Director: Lucía Puenzo

Starring: Àlex Brendemühl, Natalia Oreiro, Diego Peretti, Florencia Bado, Elena Roger, Guillermo Pfening

Written by: Lucía Puenzo

Running Time: 93 mins

Cert: 12A

Release date: 8th August 2014

Titles to movies can sometimes tell you everything. A bit like telling you the plot before you enter the cinema. Lone Survivor is a perfect example. It doesn’t leave too much to the imagination as to what the film is all about. Wakolda, however, doesn’t even give you a hint or a clue. It tells you nothing, which is a good thing, because behind that weird title is the story, based on true events, that is send shivers up your spine and is a self-assured, gripping, if sometimes patchy, thriller.

A German doctor, in Argentina during the 60’s, asks to follow a family down a dangerous desert road. The family is about to start a new life opening a hotel. The doctor starts to build some trust within the family, although he seems fascinated with daughter, Lilith, a 12-year-old who is the size of an 8-year-old. Mother Eva is pregnant with twins, which also draws the doctor closer to her, giving her vitamins to help with easing the birth. What the family doesn’t know, is that they have invited a monster into their lives and he has plans for the girl and the twins for his own means.

Writer and director Lucia Puenzo, who made the emotionally charged XXY, has been handed a gold mine of a story. The tale of a stranger entering into the lives of people and building upon their trust in order to extract personal gain is not a new subject matter for cinema, yet here it based on true events, which makes it even more powerful. Thankfully, Puenzo doesn’t have to delve too deeply into horror to produce a terrifying tale of a man who can manipulate a situation for his own evil means.

Beautifully shot and crafted, mainly set around the hotel the family become involved with, Puenzo’s film moves along sometimes slowly, building up on the tension and leaving the viewer to ask themselves several questions. Is this man there to really help with Lilith’s hormonal difficulties and to ease Eva’s pregnancy? Or are there darker forces here. Thankfully she doesn’t throw these answers up immediately and takes her time to reveal the true identity of the doctor (which I will refrain from sharing for fear of spoiling the movie).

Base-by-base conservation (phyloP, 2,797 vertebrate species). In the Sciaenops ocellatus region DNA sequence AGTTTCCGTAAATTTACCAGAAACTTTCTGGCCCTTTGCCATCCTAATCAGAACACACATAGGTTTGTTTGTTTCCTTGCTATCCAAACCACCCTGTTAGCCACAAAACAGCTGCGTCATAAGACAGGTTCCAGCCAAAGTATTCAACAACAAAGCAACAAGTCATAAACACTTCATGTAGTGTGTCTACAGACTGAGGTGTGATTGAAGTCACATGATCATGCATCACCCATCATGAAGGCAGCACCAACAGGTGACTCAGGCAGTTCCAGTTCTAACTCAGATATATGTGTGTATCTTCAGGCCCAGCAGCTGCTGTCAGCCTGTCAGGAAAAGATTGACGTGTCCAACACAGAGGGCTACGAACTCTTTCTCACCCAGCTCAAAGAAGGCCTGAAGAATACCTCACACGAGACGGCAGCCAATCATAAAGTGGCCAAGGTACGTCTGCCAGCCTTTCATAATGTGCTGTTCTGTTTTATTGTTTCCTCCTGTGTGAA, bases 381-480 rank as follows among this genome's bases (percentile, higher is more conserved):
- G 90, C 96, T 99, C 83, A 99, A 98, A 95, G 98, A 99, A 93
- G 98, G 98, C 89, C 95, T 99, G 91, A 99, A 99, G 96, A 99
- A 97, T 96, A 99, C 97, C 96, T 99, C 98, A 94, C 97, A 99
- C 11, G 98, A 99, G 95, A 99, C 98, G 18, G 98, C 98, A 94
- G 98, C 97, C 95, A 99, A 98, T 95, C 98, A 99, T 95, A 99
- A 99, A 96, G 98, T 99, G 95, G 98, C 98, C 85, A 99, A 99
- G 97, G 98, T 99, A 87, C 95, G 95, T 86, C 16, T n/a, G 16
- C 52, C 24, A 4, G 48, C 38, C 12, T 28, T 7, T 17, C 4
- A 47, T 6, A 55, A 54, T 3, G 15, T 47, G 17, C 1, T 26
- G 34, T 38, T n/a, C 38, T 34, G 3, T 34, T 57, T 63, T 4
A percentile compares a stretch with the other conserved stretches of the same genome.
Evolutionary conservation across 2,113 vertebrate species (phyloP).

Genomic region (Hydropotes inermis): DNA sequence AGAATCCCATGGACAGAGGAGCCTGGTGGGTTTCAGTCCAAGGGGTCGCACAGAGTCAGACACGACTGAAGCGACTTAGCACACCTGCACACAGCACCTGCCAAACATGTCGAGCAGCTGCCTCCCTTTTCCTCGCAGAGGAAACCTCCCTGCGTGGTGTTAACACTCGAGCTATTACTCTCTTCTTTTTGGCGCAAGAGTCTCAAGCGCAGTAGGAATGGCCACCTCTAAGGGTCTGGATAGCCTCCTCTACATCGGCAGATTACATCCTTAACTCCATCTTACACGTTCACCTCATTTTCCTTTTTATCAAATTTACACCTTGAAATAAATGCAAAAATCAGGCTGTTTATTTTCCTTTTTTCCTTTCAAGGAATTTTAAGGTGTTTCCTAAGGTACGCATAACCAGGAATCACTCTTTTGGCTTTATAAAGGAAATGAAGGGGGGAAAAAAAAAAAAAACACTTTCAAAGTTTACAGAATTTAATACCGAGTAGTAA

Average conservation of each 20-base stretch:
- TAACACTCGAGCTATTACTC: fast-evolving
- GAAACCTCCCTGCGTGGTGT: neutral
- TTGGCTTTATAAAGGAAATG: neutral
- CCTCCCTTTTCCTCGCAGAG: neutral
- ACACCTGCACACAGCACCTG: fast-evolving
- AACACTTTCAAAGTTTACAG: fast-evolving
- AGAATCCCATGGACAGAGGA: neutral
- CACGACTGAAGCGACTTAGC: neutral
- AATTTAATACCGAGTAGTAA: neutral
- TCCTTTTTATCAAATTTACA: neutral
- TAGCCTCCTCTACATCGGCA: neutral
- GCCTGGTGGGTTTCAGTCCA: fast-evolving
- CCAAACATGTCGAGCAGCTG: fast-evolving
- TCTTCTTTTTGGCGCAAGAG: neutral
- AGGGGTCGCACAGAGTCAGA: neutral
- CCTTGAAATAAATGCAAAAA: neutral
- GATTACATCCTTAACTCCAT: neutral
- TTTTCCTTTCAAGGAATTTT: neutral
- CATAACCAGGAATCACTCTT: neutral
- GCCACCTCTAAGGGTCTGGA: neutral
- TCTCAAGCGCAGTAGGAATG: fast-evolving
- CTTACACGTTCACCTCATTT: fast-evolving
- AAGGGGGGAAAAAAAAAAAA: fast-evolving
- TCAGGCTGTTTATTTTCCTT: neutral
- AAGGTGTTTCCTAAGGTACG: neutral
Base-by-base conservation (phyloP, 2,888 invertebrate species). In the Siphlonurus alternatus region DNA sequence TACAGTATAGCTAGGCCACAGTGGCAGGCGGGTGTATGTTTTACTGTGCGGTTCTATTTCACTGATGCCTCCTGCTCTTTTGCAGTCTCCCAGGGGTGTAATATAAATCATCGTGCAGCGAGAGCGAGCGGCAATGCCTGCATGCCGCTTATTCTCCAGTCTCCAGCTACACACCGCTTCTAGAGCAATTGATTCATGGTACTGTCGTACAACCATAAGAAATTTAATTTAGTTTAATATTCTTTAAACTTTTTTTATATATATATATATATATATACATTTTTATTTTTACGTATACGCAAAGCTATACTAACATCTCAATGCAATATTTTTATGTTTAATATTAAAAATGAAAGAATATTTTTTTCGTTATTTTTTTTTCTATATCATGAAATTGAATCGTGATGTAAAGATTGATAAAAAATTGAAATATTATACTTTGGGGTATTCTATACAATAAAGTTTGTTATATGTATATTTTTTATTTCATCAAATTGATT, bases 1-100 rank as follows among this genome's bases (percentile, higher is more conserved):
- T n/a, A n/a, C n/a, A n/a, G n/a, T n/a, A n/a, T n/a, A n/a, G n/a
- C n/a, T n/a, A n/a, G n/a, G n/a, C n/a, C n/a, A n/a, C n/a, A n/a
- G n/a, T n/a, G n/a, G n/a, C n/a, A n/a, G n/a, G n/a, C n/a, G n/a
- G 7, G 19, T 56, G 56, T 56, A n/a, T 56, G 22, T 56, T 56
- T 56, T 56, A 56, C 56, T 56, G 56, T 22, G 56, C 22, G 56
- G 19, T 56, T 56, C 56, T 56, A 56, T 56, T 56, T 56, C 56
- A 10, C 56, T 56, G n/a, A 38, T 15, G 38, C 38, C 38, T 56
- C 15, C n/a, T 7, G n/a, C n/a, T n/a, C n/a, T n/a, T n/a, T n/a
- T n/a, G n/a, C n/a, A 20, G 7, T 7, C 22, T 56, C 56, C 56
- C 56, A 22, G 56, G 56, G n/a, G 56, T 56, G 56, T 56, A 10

As the film moves along, another layer is revealed as to the purpose of this doctor’s interest with the family, first capturing the heart of the young girl bullied at school for her size, then the mother, whose experiences at a German school helps with communicating privately with the doctor and finally trying to win over the father, a doll designer. It’s all done at a pace that might infuriate those not use to walking than running.

The performances are universally first class, with young  Florencia Bado as Lilith, giving the adults a run for their money with a very mature approach while Àlex Brendemühl as the doctor is possibly the most sinister character on-screen in years. he doesn’t have to be violent, or brutal, just stand silently, which is the power of a brilliant actor.

Wakolda is not for everyone but those who do venture to see it will be given a satisfying experience that, while a little too leisurely w=in its pacing, is still a powerful and shocking story that stays long after you have seen it. By the way, the title refers to a doll belonging to Lilith that her father has designed and that the doctor uses to build up his trust.


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